News stories about clean energy frequently announce, with fervor, that a new installation of wind or solar, or some other uneconomic method for generating electricity, can produce enough electricity to serve X number of homes.
This is supposed to establish that the new installation is economically sound, with the inference that these homes are now supplied with “clean energy”.
There are a few problems with this pronouncement.
First, it is frequently based on the nameplate rating of the installed generating facility.
As we know, all name plate ratings don’t generate the same amount of electricity.
Second, there is some assumption as to the average amount of electricity used by homes.
Here is an example from Bloomberg:
“Renewable-energy developer opened the 39 MW wind farm, which will generate enough power for 27,000 homes.”
This announcement relied on the frequently used assumption that an average home requires 1,500 watts of electricity.
This shorthand approach is misleading … and meaningless.
The key variable, not addressed in the Bloomberg story, is kilowatt hours (KWh), not KW or MW.
The nameplate rating is in Megawatts, which is 1,000 Kilowatts, but it’s the amount of electricity generated over a year, in KWh, that’s important.
A typical 1.5 MW wind turbine has the potential to generate 3.9 million KWh of electricity, but it doesn’t.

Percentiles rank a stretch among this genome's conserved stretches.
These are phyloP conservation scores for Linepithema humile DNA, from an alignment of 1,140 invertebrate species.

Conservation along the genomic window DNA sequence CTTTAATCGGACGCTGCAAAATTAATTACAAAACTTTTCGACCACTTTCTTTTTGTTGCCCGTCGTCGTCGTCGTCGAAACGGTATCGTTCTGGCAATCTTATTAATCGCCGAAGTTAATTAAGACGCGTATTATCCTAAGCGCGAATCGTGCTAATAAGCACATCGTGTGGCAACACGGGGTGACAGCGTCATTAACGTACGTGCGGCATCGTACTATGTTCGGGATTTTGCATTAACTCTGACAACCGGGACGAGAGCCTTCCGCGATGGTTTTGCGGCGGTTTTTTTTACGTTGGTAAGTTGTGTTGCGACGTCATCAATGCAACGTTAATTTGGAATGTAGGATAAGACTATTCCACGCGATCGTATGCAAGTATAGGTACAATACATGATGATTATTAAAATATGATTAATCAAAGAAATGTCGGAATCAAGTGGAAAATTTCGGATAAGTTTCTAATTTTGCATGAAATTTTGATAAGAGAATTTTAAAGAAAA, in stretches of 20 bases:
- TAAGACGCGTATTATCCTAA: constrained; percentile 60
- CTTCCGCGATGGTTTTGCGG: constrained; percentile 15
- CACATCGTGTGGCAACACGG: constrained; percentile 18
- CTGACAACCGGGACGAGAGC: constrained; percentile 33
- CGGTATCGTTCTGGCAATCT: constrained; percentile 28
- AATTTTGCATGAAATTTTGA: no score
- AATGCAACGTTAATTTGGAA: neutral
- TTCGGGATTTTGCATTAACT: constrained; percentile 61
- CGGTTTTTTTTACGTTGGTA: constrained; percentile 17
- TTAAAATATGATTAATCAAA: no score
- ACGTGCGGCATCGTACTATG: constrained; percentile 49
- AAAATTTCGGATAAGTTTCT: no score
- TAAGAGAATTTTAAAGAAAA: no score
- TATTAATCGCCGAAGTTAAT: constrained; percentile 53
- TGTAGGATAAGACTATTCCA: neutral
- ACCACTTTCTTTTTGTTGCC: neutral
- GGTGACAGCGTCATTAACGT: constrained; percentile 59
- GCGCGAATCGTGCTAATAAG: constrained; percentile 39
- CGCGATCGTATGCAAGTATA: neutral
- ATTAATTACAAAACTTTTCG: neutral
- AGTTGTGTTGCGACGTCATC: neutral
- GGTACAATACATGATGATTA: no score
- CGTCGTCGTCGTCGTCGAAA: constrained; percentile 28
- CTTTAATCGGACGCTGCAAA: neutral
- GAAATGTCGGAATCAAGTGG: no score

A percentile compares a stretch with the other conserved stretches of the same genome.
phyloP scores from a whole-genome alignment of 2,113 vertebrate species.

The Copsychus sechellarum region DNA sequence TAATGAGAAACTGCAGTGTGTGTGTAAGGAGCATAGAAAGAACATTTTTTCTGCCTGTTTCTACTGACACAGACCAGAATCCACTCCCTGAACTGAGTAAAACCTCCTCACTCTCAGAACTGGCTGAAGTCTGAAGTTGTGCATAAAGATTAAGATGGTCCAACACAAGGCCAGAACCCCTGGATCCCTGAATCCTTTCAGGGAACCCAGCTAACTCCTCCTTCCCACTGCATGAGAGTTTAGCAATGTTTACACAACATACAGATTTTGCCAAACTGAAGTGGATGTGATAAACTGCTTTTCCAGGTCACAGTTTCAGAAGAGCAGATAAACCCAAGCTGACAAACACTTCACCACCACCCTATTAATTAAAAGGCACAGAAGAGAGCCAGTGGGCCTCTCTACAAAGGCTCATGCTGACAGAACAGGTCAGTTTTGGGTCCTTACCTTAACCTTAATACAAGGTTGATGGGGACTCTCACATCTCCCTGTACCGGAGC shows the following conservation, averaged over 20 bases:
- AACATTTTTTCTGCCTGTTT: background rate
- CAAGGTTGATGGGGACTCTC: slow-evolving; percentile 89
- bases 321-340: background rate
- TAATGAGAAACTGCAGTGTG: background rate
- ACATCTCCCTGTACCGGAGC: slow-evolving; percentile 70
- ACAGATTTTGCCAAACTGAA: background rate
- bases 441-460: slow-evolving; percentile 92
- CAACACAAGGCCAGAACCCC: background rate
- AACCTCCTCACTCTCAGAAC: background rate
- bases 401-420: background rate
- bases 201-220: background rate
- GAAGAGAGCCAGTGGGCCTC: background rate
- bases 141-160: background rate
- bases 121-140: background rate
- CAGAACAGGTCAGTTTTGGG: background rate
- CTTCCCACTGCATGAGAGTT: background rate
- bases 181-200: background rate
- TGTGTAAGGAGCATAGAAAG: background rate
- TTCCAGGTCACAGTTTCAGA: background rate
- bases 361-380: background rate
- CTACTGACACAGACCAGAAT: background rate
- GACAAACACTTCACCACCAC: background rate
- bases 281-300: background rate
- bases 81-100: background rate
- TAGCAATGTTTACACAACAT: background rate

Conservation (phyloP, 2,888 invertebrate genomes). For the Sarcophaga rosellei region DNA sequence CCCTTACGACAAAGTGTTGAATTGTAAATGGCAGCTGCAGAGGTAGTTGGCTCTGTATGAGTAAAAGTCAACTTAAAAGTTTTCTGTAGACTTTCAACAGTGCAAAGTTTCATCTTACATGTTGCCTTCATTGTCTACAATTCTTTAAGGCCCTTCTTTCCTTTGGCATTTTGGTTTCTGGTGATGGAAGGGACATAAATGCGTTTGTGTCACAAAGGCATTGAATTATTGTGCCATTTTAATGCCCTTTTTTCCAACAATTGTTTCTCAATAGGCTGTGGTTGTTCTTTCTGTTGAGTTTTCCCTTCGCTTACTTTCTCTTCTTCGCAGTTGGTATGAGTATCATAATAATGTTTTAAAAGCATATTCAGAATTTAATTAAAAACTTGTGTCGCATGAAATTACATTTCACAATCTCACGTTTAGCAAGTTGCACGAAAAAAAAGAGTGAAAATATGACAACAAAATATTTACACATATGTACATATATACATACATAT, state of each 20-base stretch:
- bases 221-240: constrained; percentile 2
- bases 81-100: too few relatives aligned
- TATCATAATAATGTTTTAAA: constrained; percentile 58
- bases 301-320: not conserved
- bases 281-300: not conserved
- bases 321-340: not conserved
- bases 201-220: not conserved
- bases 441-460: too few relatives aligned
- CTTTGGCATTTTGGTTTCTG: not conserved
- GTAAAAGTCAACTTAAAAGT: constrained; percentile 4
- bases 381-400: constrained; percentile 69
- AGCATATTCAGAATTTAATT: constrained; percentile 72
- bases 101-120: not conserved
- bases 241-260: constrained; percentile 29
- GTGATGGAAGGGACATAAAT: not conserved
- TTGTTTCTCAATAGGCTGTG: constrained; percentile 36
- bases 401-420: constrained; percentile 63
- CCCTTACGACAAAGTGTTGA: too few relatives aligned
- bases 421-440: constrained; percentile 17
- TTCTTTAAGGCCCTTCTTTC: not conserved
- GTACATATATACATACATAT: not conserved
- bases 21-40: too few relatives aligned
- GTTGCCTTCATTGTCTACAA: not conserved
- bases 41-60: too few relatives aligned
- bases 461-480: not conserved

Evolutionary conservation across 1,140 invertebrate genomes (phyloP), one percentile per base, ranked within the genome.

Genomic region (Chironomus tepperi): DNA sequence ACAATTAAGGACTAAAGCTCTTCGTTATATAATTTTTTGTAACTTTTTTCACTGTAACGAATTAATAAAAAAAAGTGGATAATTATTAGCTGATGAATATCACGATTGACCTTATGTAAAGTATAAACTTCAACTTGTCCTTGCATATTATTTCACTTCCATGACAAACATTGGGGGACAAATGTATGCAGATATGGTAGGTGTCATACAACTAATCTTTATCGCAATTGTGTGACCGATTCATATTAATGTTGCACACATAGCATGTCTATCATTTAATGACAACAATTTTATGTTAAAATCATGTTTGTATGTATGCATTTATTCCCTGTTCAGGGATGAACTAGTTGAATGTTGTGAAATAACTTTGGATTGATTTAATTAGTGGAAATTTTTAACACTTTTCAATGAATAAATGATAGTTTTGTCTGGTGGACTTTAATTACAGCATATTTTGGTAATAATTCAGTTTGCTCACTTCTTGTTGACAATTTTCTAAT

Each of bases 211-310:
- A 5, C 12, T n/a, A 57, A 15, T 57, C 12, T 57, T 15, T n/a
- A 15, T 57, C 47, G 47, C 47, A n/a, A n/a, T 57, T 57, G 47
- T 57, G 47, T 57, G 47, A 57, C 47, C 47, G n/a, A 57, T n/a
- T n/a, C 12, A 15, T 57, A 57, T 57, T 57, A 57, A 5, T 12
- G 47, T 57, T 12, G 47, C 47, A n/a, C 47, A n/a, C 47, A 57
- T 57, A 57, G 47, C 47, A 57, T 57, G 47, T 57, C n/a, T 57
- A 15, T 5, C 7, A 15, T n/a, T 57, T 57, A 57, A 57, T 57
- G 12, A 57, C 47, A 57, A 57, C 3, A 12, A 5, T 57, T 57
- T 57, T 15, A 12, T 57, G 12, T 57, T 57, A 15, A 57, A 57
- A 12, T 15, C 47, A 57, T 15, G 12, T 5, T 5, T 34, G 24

The wind doesn’t blow all the time, and it’s always changing its speed. Therefore, the output of a wind turbine is measured over one year to determine how much electricity is actually generated, and this is then compared with the amount that could theoretically be generated based on its nameplate rating, to arrive at a capacity factor. The average capacity factor for land based wind turbines is less than 30%, which means that a wind turbine actually produces less than one third of its nameplate rating.
This is why the nameplate rating shouldn’t be the basis for determining the number of homes a wind farm can supply.
The average US home uses around 10,000 KWh of electricity, so the 39 MW wind farm, mentioned above, can only supply electricity to around 9,600 homes … not 27,000.
This average may not apply to the area being served by the wind farm or solar power plant.
The same method can be used to determine the number of homes supplied by solar power installations, except capacity factor is usually between 16% and 22%. Obviously the sun doesn’t shine at night, so a solar installation can’t supply electricity for all twenty four hours.
Reporters aren’t engineers, so can be forgiven for using shorthand methods for determining the number of homes an installation can supply with electricity, but readers need to be alert to what is being reported.
Here’s an even more egregious quote from a news story in the Orange County Register, where the reporter accepted what he or she was told without questioning the source.
“Solar power generation on California’s electricity grid reached an all-time high Friday, totaling enough to power more than 1.5 million homes, state officials said Sunday.”
“The record of 2,071 megawatts hit at 12:59 p.m. Friday …”
“One megawatt will power about 750 homes, Greenlee said, meaning the state’s solar power generation was able to power more than 1.5 million homes at Friday’s record peak.”
In this case, not even the arithmetic works. The story, as written, is meaningless.
Energy is an area where people can be easily fooled, since most people aren’t engineers.
Every story about energy needs to be viewed with skepticism … especially if it seems to be about hype rather than facts.
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